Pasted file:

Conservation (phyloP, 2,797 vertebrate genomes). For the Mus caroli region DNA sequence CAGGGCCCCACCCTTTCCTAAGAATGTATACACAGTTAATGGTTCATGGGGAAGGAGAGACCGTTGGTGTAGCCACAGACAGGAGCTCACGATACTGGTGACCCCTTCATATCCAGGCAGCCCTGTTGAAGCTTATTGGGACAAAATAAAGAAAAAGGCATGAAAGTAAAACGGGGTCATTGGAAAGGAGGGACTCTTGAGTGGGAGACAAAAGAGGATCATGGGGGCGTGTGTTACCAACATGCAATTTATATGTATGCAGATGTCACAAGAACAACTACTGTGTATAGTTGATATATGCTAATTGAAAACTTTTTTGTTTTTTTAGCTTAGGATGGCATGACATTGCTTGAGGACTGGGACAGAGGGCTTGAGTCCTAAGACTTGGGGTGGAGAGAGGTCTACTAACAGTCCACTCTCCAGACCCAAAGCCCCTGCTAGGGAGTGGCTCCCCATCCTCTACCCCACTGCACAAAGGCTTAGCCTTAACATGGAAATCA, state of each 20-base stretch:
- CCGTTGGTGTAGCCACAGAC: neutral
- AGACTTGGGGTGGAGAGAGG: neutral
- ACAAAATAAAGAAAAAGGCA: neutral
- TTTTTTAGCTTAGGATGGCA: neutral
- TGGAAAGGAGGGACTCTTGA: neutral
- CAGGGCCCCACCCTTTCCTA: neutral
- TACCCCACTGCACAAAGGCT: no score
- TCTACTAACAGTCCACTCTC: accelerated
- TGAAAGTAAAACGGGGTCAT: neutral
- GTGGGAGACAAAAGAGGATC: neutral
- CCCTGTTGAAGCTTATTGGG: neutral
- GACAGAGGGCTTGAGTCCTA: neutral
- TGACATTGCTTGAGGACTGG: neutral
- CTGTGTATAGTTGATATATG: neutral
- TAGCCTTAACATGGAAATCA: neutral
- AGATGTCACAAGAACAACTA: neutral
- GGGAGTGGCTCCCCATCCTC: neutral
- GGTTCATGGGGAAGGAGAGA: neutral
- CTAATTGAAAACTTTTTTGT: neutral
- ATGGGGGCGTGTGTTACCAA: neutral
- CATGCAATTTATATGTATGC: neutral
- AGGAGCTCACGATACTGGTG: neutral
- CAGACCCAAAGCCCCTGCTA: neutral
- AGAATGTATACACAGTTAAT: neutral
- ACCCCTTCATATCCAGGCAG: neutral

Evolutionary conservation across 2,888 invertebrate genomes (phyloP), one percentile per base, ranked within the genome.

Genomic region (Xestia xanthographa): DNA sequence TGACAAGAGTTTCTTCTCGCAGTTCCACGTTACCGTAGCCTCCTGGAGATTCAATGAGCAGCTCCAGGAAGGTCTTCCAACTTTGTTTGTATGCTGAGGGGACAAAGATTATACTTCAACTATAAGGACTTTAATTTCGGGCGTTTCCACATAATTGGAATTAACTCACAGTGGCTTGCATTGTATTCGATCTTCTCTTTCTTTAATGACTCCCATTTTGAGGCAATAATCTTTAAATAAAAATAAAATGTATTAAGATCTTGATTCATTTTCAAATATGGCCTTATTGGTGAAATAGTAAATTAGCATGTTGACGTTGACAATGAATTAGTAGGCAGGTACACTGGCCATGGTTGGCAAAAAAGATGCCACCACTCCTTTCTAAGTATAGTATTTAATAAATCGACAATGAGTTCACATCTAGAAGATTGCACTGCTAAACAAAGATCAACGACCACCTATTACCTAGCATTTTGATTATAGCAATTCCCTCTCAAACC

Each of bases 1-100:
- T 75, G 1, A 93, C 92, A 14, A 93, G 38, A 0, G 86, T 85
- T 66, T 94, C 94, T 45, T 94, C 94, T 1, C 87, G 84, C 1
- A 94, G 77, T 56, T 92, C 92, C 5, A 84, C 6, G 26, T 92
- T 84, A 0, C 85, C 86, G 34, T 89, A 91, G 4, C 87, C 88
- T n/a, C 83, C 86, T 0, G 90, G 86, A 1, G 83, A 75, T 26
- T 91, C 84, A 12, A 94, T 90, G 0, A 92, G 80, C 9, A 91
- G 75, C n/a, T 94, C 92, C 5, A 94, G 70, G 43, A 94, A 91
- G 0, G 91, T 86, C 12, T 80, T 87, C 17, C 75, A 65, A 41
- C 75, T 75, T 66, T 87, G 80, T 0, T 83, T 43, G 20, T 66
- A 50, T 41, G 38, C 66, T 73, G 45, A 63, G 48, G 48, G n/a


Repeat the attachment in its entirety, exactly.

Conservation (phyloP, 2,797 vertebrate genomes). For the Mus caroli region DNA sequence CAGGGCCCCACCCTTTCCTAAGAATGTATACACAGTTAATGGTTCATGGGGAAGGAGAGACCGTTGGTGTAGCCACAGACAGGAGCTCACGATACTGGTGACCCCTTCATATCCAGGCAGCCCTGTTGAAGCTTATTGGGACAAAATAAAGAAAAAGGCATGAAAGTAAAACGGGGTCATTGGAAAGGAGGGACTCTTGAGTGGGAGACAAAAGAGGATCATGGGGGCGTGTGTTACCAACATGCAATTTATATGTATGCAGATGTCACAAGAACAACTACTGTGTATAGTTGATATATGCTAATTGAAAACTTTTTTGTTTTTTTAGCTTAGGATGGCATGACATTGCTTGAGGACTGGGACAGAGGGCTTGAGTCCTAAGACTTGGGGTGGAGAGAGGTCTACTAACAGTCCACTCTCCAGACCCAAAGCCCCTGCTAGGGAGTGGCTCCCCATCCTCTACCCCACTGCACAAAGGCTTAGCCTTAACATGGAAATCA, state of each 20-base stretch:
- CCGTTGGTGTAGCCACAGAC: neutral
- AGACTTGGGGTGGAGAGAGG: neutral
- ACAAAATAAAGAAAAAGGCA: neutral
- TTTTTTAGCTTAGGATGGCA: neutral
- TGGAAAGGAGGGACTCTTGA: neutral
- CAGGGCCCCACCCTTTCCTA: neutral
- TACCCCACTGCACAAAGGCT: no score
- TCTACTAACAGTCCACTCTC: accelerated
- TGAAAGTAAAACGGGGTCAT: neutral
- GTGGGAGACAAAAGAGGATC: neutral
- CCCTGTTGAAGCTTATTGGG: neutral
- GACAGAGGGCTTGAGTCCTA: neutral
- TGACATTGCTTGAGGACTGG: neutral
- CTGTGTATAGTTGATATATG: neutral
- TAGCCTTAACATGGAAATCA: neutral
- AGATGTCACAAGAACAACTA: neutral
- GGGAGTGGCTCCCCATCCTC: neutral
- GGTTCATGGGGAAGGAGAGA: neutral
- CTAATTGAAAACTTTTTTGT: neutral
- ATGGGGGCGTGTGTTACCAA: neutral
- CATGCAATTTATATGTATGC: neutral
- AGGAGCTCACGATACTGGTG: neutral
- CAGACCCAAAGCCCCTGCTA: neutral
- AGAATGTATACACAGTTAAT: neutral
- ACCCCTTCATATCCAGGCAG: neutral

Evolutionary conservation across 2,888 invertebrate genomes (phyloP), one percentile per base, ranked within the genome.

Genomic region (Xestia xanthographa): DNA sequence TGACAAGAGTTTCTTCTCGCAGTTCCACGTTACCGTAGCCTCCTGGAGATTCAATGAGCAGCTCCAGGAAGGTCTTCCAACTTTGTTTGTATGCTGAGGGGACAAAGATTATACTTCAACTATAAGGACTTTAATTTCGGGCGTTTCCACATAATTGGAATTAACTCACAGTGGCTTGCATTGTATTCGATCTTCTCTTTCTTTAATGACTCCCATTTTGAGGCAATAATCTTTAAATAAAAATAAAATGTATTAAGATCTTGATTCATTTTCAAATATGGCCTTATTGGTGAAATAGTAAATTAGCATGTTGACGTTGACAATGAATTAGTAGGCAGGTACACTGGCCATGGTTGGCAAAAAAGATGCCACCACTCCTTTCTAAGTATAGTATTTAATAAATCGACAATGAGTTCACATCTAGAAGATTGCACTGCTAAACAAAGATCAACGACCACCTATTACCTAGCATTTTGATTATAGCAATTCCCTCTCAAACC

Each of bases 1-100:
- T 75, G 1, A 93, C 92, A 14, A 93, G 38, A 0, G 86, T 85
- T 66, T 94, C 94, T 45, T 94, C 94, T 1, C 87, G 84, C 1
- A 94, G 77, T 56, T 92, C 92, C 5, A 84, C 6, G 26, T 92
- T 84, A 0, C 85, C 86, G 34, T 89, A 91, G 4, C 87, C 88
- T n/a, C 83, C 86, T 0, G 90, G 86, A 1, G 83, A 75, T 26
- T 91, C 84, A 12, A 94, T 90, G 0, A 92, G 80, C 9, A 91
- G 75, C n/a, T 94, C 92, C 5, A 94, G 70, G 43, A 94, A 91
- G 0, G 91, T 86, C 12, T 80, T 87, C 17, C 75, A 65, A 41
- C 75, T 75, T 66, T 87, G 80, T 0, T 83, T 43, G 20, T 66
- A 50, T 41, G 38, C 66, T 73, G 45, A 63, G 48, G 48, G n/a